Chicago Tribune: Scarf-pulling incident ends in probation for Tinley Park woman

chicago tribuneA woman charged with pulling the headscarf of a Muslim woman in a Tinley Park grocery store in November pleaded guilty to reduced charges Tuesday and was sentenced to two years of probation and 200 hours of community service.

Valerie Kenney, 54, of Tinley Park, was originally charged with a hate crime for the Nov. 7 incident in which she pulled the headscarf of Amal Abusumayah, 28, in the checkout line of a Jewel store at 17117 S. Harlem Ave.

But in a deal with prosecutors, Kenney pleaded guilty to misdemeanor battery and apologized to Abusumayah and her family in Cook County Judge David Sterba’s courtroom in Bridgeview.

“I’d like to offer a sincere apology to the victim, the victim’s family and to the community,” Kenney said.

Abusumayah said Kenney was complaining loudly in a food aisle about the Muslim Army major who allegedly killed 13 people and injured 29 others during a shooting rampage at Fort Hood, Texas, two days earlier.

Minutes later, Kenney approached Abusumayah from behind in the checkout line and pulled her headscarf.

Abusumayah said outside the courtroom Tuesday that she was satisfied with Kenney’s sentence and hoped the experience will teach her to be more tolerant.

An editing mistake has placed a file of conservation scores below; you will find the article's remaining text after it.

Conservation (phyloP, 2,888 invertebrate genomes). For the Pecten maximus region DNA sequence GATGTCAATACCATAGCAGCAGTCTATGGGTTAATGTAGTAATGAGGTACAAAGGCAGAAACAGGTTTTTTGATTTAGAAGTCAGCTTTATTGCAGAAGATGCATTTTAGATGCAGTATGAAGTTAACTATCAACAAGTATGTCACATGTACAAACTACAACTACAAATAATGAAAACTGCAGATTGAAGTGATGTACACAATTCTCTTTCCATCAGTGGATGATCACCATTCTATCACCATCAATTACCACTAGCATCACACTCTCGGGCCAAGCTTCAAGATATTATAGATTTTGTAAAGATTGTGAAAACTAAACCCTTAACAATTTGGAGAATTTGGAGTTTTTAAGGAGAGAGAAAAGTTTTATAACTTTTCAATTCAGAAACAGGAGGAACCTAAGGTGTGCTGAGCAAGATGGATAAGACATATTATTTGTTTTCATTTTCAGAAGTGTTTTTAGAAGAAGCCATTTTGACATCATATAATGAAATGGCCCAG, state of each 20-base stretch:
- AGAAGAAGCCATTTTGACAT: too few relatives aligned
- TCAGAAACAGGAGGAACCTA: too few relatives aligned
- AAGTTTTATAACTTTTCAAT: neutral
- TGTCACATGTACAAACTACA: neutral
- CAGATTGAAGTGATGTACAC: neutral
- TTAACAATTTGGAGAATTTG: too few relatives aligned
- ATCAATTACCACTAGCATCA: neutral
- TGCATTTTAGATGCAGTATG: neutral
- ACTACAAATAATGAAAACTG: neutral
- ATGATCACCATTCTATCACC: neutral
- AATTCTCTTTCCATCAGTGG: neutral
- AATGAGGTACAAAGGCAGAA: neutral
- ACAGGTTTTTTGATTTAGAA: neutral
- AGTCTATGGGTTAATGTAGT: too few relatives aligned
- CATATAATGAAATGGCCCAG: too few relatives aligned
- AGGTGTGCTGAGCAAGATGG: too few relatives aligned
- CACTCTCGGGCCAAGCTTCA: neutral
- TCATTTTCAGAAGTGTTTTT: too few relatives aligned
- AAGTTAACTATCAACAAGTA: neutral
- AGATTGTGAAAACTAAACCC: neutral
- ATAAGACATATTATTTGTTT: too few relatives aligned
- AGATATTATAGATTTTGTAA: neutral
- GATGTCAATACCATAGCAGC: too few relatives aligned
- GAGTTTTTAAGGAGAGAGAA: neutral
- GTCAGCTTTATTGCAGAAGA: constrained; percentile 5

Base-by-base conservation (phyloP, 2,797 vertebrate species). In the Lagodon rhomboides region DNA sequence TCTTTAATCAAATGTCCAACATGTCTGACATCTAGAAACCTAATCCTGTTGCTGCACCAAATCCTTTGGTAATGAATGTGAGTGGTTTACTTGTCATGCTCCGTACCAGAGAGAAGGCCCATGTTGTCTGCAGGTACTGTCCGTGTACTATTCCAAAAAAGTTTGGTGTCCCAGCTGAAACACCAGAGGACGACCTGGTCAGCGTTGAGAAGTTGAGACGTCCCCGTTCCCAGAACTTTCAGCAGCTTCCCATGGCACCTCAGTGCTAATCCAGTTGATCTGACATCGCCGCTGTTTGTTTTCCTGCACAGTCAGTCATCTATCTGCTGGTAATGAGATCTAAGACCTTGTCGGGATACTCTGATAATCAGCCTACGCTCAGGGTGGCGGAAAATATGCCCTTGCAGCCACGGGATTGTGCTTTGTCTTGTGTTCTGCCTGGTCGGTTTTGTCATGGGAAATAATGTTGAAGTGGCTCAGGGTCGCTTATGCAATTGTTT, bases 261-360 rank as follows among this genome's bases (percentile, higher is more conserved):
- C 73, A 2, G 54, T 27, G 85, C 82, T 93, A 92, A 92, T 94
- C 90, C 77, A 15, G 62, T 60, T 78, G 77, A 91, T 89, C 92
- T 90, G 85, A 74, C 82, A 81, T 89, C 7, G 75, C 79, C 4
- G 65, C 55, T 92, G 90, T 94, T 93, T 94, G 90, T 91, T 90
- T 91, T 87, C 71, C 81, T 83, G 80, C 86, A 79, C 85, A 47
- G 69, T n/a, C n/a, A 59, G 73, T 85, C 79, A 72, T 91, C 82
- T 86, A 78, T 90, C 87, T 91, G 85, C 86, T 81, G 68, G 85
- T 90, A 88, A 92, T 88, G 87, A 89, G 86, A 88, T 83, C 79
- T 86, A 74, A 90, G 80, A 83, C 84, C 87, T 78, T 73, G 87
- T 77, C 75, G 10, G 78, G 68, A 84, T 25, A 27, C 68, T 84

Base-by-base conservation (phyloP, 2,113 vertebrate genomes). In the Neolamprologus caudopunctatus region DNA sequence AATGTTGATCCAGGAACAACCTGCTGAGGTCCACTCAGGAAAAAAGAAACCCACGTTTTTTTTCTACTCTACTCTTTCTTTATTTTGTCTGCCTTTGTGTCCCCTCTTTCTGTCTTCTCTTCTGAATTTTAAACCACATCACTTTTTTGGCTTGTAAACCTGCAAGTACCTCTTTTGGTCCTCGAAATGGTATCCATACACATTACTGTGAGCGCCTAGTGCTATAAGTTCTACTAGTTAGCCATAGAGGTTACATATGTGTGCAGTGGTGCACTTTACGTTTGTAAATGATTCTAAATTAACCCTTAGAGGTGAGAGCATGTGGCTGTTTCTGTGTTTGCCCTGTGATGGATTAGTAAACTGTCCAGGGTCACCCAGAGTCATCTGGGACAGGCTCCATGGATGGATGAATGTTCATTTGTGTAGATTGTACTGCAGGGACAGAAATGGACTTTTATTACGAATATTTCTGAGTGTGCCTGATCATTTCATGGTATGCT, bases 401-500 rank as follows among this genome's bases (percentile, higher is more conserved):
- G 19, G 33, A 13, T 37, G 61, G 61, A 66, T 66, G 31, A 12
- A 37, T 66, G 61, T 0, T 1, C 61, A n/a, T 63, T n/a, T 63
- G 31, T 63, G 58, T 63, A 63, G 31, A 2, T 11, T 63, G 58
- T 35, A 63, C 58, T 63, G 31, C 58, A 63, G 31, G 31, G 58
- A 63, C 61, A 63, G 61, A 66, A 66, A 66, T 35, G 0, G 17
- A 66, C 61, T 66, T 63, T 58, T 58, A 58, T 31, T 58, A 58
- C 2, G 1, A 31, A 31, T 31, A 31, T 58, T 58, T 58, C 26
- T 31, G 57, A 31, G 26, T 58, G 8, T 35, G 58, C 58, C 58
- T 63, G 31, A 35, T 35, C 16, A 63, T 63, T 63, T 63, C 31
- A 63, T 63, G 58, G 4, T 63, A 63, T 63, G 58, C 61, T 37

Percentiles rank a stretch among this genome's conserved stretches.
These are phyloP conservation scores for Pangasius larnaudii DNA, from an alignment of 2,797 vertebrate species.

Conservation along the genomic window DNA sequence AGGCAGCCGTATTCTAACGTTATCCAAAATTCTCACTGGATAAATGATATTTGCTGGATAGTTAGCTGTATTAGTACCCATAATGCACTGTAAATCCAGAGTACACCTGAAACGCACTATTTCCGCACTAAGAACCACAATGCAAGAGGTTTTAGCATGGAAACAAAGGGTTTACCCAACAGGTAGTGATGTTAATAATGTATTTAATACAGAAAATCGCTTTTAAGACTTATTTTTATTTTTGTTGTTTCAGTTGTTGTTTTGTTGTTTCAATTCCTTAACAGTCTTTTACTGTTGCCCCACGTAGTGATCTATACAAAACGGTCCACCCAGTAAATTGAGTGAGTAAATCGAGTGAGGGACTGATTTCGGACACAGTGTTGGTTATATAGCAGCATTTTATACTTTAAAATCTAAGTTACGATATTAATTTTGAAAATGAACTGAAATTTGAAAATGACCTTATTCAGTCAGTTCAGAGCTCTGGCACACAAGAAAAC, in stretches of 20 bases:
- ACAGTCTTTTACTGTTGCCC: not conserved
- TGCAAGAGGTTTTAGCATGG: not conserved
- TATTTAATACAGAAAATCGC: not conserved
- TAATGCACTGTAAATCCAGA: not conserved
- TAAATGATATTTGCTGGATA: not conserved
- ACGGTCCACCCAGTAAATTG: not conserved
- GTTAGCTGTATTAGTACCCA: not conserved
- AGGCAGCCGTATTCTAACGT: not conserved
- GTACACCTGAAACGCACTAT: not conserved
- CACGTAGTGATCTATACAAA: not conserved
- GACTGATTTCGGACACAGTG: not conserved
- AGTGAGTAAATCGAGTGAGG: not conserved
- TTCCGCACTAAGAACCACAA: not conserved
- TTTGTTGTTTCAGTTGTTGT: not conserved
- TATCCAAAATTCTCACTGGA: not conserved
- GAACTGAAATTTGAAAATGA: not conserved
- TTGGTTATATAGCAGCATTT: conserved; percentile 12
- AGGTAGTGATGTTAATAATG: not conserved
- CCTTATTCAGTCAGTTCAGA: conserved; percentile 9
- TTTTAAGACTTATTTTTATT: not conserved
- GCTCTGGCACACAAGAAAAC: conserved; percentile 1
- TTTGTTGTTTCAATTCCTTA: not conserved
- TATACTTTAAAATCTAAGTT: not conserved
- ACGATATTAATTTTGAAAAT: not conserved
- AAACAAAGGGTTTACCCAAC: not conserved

“I hope she was sincere in her apology, and I wish her no harm,” she said. “But she got what she deserved. She made the wrong choice that day.”

Kenney also was fined $2,500 and ordered to attend an anger management course focusing on the need to embrace diversity. She faced up to three years in prison and a $25,000 fine if convicted of a hate crime.

Chief prosecutor Peter Troy said Abusumayah, who was born in the United States and raised in Berwyn, did not want to see Kenney thrown in jail.

“She shared my view that the most important act for Ms. Kenney was to see her be more tolerant of the Muslim community,” Troy said.

An official with the Chicago-based Council on American-Islamic Relations, which became involved in the case, said the backlash against Muslim-Americans had spiked somewhat in the days immediately following the Fort Hood shooting but has subsided.

“We try to rally community support for (victims and their families) and to make sure the state’s attorney is pursuing the case with the utmost importance,” said spokeswoman Christina Abraham.

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